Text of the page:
Telling Muslim Women What Not to Wear

April 14, 2011 by  


By Kari Ansari

France has now officially outlawed the Islamic niqab or burqa in public. French President Sarkozy said in 2009, “The issue of the burqa is not a religious issue, it is a question of freedom and of women’s dignity … The burqa is not a religious sign; it is a sign of the subjugation, of the submission of women. I want to say solemnly that it will not be welcome on our territory.”

This statement by Sarkozy isn’t going to save any Muslim woman’s self-respect or free her from her oppressor by forcing her indoors and out of public life. If a woman is being forced to wear the burqa or niqab by a dictatorial husband or father, the French have just made it more difficult for her to break free from her oppressor. However, most Muslim women choose to wear the niqab of their own free will, and with this ban France has just pushed another segment of their Muslim population further from the mainstream. France outlawed the hijab, or the simple headscarf in public schools and institutions in 2004, and it has forced girls who want an education to either compromise their religious values, or compromise their academic and professional future. Where’s the liberté in that?

A small minority of Muslim women in certain parts of the world wear what is known as the abaya (black cloak) and the niqab (face veil). It is known as a burqa in South and Central Asia and seen most often as the blue full-body veil worn by Afghan women. This form of covering is the manifestation of the strictest interpretation of modesty in Islam. Women who choose this practice consider themselves seriously observant Muslims and believe this form of dress allows them to move about the outside world while protecting their dignity.

People get nervous around these women. I have often heard the refrain, “You need to see a person’s face to judge their character.” I disagree based on my own experience with Muslim women who wear the niqab. I have always known them as highly disciplined, and solid in their faith convictions despite society’s derision. They believe in keeping their physical attributes out of the public conversation by covering. While I don’t subscribe to this strict interpretation of Islamic modesty, I respect the woman who does.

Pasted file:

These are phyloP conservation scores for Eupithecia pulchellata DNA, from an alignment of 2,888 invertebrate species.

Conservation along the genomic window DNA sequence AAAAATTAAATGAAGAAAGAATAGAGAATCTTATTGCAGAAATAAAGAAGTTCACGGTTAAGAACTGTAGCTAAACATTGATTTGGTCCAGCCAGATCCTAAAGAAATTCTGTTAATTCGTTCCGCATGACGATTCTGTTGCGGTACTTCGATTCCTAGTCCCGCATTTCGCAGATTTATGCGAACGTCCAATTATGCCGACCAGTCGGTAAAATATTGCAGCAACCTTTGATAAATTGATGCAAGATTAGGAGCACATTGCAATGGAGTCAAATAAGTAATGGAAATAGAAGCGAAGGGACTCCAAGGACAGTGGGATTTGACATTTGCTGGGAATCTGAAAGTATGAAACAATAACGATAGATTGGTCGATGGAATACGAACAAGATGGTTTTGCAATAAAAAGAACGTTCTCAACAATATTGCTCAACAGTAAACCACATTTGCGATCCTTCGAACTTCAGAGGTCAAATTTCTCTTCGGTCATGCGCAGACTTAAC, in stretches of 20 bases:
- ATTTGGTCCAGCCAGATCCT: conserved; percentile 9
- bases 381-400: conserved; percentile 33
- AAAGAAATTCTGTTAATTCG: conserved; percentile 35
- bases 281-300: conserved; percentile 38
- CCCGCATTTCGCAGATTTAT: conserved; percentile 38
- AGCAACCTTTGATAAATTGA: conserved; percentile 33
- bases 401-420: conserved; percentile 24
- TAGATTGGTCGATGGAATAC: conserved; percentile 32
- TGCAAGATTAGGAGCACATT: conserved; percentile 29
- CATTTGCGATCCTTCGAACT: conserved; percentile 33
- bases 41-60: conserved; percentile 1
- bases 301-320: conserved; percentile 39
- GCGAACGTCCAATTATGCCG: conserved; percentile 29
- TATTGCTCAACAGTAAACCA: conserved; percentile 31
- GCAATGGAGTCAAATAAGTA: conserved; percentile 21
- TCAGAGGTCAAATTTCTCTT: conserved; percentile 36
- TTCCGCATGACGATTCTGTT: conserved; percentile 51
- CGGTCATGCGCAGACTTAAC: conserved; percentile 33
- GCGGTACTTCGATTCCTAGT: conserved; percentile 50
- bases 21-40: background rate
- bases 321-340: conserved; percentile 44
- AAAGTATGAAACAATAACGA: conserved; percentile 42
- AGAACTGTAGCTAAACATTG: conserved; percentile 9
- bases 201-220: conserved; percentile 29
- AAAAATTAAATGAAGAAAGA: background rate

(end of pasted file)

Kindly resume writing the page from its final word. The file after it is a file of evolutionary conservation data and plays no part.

Case in point: I had been corresponding with a young woman in regard to a part-time position on the behalf of one of my clients. The job would include conducting various marketing events within her local Muslim community. Because she lives in another city, I had no chance to meet her until this weekend when I traveled there. Because I am familiar with this city’s Muslim community, I was not surprised to meet her wearing a black abaya and black headscarf. She and I had coffee in a café, and as the interview progressed she proved to be everything her emails and our previous phone conversations led me to believe about her without the benefit of a face-to-face meeting. She is an extremely enthusiastic and professional young woman filled with exciting ideas for marketing my client’s product. Toward the end of the conversation she mentioned that she usually wore the niqab face veil but she decided that she would not don it for our meeting in case I would be uncomfortable. I told her I wouldn’t have been bothered by it in the least. I felt sorry she had come out without her veil on my account — but to be fair, she didn’t know me. While she knew that I’m also a Muslim, she couldn’t be sure I wouldn’t discriminate against her on behalf of my client. After I assured her that her faith practices are her own business, and that my client has great respect for Muslims, she visibly relaxed and we continued our conversation.

Her character, personality and professionalism were evident long before I saw her clothing, or her face. In her American city she happily moves about her neighborhood dressed the way the French have now outlawed. She told me the Muslims are an integral part of her city’s greater community, and she is very comfortable wherever she goes in her graceful, black garments. I will recommend that my client hire this young woman; I’m completely confident that she is going to far exceed the expectations we had for this position.

As I’ve written before, if you strip a woman of what she feels is her dignity, you’ll have a lot of indignant women. We all know American women can become pretty indignant if someone tells us what not to wear.

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